Brexit latest: Optimism among UK financial services hits global financial crisis low

Report shows it is the sector's longest period of falling sentiment since 2009 

Zlata Rodionova
Monday 26 September 2016 08:06 BST

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Louise Thomas

Louise Thomas


Britain’s financial services firms are becoming more pessimistic about their prospects, following UK’s vote to leave the EU, an industry survey has found.

The quarterly survey of 115 financial firms by the Confederation of British Industry (CBI) and PricewaterhouseCoopers (PwC) is the first since the EU referendum in June.

It found that optimism dropped for the third consecutive quarter in the three months to September, marking the longest decline since the financial crisis in 2009.

Over half of all financial firms surveyed said the general impact of UK’s vote to leave the EU was negative, with only one in ten firms seeing any upside.

The sharp deterioration in sentiments was among finance houses, building societies and investment managers. The report attributed this to lower interest rates and the uncertainty caused by the Brexit vote.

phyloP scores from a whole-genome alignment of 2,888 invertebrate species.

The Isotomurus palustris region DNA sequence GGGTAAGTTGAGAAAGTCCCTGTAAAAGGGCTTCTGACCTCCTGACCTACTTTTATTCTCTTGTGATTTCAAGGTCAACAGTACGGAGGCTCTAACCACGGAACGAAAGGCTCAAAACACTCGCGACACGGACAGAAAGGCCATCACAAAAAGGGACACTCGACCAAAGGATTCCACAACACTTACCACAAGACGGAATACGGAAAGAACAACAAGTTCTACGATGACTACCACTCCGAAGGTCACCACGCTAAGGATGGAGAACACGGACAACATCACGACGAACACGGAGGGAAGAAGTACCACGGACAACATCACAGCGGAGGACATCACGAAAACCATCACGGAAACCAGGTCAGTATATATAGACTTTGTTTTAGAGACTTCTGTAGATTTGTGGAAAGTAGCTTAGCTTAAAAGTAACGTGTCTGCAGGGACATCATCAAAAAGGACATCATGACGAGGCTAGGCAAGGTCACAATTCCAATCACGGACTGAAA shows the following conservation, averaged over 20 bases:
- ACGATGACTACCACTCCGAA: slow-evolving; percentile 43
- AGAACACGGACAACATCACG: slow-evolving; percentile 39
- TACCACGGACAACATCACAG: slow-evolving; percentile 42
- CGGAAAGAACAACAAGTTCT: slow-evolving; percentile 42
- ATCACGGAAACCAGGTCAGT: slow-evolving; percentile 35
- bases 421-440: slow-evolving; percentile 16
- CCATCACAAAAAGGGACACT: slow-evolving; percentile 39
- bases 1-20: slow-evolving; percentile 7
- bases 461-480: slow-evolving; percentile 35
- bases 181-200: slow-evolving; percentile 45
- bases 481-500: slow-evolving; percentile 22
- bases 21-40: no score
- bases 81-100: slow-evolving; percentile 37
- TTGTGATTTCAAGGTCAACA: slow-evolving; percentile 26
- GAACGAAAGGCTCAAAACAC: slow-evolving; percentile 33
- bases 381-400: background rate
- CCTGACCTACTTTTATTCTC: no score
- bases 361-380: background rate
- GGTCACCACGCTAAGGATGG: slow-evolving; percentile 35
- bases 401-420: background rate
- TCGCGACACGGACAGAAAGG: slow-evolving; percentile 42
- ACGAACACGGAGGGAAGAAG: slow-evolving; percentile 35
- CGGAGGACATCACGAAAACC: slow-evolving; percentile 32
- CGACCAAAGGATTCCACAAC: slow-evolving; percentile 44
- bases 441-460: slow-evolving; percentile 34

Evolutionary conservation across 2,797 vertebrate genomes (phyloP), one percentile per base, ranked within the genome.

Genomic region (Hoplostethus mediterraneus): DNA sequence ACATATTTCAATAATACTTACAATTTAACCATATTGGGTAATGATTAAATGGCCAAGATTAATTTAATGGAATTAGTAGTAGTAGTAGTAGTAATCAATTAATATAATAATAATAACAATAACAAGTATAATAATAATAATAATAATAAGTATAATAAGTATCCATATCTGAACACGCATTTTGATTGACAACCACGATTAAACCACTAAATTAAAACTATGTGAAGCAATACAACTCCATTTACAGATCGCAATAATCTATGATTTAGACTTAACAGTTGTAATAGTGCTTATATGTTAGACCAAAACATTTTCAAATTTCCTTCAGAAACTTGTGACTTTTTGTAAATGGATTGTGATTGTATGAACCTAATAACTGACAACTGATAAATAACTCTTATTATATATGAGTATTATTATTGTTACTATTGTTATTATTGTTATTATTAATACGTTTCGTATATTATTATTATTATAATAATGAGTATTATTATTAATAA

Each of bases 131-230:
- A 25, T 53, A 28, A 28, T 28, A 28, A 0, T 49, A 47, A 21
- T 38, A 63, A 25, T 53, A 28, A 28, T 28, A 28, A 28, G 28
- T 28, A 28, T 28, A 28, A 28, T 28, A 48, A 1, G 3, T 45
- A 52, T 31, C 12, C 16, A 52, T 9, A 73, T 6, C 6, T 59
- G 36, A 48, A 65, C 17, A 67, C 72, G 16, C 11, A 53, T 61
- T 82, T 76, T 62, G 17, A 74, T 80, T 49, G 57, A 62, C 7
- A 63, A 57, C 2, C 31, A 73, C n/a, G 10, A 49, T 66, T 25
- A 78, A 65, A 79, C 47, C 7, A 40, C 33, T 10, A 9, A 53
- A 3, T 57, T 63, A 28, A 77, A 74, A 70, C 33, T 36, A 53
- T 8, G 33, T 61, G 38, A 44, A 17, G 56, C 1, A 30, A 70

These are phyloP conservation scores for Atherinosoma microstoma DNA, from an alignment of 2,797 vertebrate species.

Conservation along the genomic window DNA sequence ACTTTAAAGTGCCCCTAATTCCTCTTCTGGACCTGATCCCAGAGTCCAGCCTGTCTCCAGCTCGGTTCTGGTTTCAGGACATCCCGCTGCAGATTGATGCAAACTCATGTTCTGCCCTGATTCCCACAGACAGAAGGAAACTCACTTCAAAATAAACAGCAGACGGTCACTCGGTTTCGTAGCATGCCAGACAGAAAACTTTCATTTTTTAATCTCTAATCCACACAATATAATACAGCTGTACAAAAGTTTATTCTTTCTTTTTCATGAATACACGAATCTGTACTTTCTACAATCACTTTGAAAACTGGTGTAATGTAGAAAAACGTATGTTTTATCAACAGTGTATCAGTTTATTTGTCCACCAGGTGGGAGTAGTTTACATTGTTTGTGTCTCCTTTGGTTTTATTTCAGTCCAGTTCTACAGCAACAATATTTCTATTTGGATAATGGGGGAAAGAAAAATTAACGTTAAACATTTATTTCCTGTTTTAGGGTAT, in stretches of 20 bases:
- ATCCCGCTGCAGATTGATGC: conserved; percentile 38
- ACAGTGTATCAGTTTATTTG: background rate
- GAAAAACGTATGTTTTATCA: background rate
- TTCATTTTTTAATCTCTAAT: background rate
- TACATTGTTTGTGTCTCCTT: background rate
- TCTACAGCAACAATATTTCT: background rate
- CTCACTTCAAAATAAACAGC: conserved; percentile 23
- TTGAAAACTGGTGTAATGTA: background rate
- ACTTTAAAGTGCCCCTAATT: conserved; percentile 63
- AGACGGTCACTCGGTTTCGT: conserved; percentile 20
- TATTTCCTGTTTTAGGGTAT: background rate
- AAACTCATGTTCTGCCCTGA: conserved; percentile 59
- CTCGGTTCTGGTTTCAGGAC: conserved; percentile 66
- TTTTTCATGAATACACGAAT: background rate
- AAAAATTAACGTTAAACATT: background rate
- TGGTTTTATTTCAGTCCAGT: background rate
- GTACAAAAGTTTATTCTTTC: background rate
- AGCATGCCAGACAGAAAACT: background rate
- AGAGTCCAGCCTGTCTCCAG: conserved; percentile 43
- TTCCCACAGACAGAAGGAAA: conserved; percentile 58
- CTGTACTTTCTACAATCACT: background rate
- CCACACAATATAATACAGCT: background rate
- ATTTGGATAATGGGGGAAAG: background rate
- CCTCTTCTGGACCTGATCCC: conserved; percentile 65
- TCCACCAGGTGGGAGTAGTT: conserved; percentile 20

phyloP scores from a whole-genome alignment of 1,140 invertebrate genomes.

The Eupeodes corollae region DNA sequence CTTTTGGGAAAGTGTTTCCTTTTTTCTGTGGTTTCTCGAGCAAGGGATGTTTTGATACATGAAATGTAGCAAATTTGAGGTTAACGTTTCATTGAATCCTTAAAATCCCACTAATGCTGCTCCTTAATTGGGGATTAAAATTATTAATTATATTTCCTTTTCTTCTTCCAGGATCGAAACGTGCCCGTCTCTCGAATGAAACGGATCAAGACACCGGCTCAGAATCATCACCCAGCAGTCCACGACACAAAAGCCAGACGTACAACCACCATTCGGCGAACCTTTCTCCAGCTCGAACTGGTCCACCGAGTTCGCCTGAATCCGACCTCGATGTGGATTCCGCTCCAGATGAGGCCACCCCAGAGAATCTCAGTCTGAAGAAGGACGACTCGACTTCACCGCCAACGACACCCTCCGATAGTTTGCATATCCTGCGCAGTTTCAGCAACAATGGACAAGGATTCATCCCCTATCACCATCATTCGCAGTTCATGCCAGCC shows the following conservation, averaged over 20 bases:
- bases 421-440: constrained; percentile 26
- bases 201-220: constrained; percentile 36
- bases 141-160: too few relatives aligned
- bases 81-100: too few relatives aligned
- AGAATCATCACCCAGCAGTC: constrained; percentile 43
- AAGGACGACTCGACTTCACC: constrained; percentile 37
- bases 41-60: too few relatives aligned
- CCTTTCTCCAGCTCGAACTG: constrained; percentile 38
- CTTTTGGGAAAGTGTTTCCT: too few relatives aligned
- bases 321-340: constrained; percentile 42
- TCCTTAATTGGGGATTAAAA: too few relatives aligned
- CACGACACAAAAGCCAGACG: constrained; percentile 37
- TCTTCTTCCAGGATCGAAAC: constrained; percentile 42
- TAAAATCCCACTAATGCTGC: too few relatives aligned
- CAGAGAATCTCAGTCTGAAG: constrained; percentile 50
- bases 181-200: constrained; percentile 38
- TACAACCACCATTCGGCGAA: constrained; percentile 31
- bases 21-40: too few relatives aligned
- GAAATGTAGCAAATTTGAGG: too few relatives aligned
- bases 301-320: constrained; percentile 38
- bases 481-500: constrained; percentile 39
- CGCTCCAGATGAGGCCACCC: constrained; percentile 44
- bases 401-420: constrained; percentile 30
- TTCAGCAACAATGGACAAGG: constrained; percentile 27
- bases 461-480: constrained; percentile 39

“With firms voicing strong concerns about the impact of Brexit, especially the risks to the wider economy in the years ahead, the government must allay their unease with clear plans for negotiations to leave the EU,” Rain Newton-Smith, CBI's chief economist, said in a statement.

She called on the chancellor Philip Hammond adding that an “ambitious” Autumn Statement would set clear direction for growth and prosperity.

Prior to the referendum, the CBI campaigned for Britain to remain in the EU.

Despite the drop in confidence, business and profits picked up with almost 40 per cent of the firms surveyed reporting healthy profits in the last quarter.

“As firms get back into the swing of things after the summer and continue to digest the implications of the EU Referendum, it’s good to see that demand in the financial services sector has held up,” Ms Newton-Smith said.

“But the challenges facing the sector have not gone away – they’ve actually grown. Add the uncertainty caused by Brexit to low interest rates, technological change and strong competition, and it’s plain to see why optimism is falling and pressure on margins remains intense,” she added.

Earlier this month the Bank of England’s Monetary Policy Committee (MPC) decided to keep interest rates unchanged at the historic low of 0.25 per cent, which is in line with analysts' expectations but the MPC stuck to its view that they could be cut again later in the year.

The Bank of England's announcement came after recent data has suggested the economy has so far held up well in the wake of the EU referendum.

The latest data released by the Office for National Statistics (ONS) showed retail sales fell less than expected in August.

The rate of annual consumer price inflation was also left unchanged compared to the previous month, undershooting City analysts’ expectations of a pick-up in the wake of the Brexit vote and the plunge in the value of the pound

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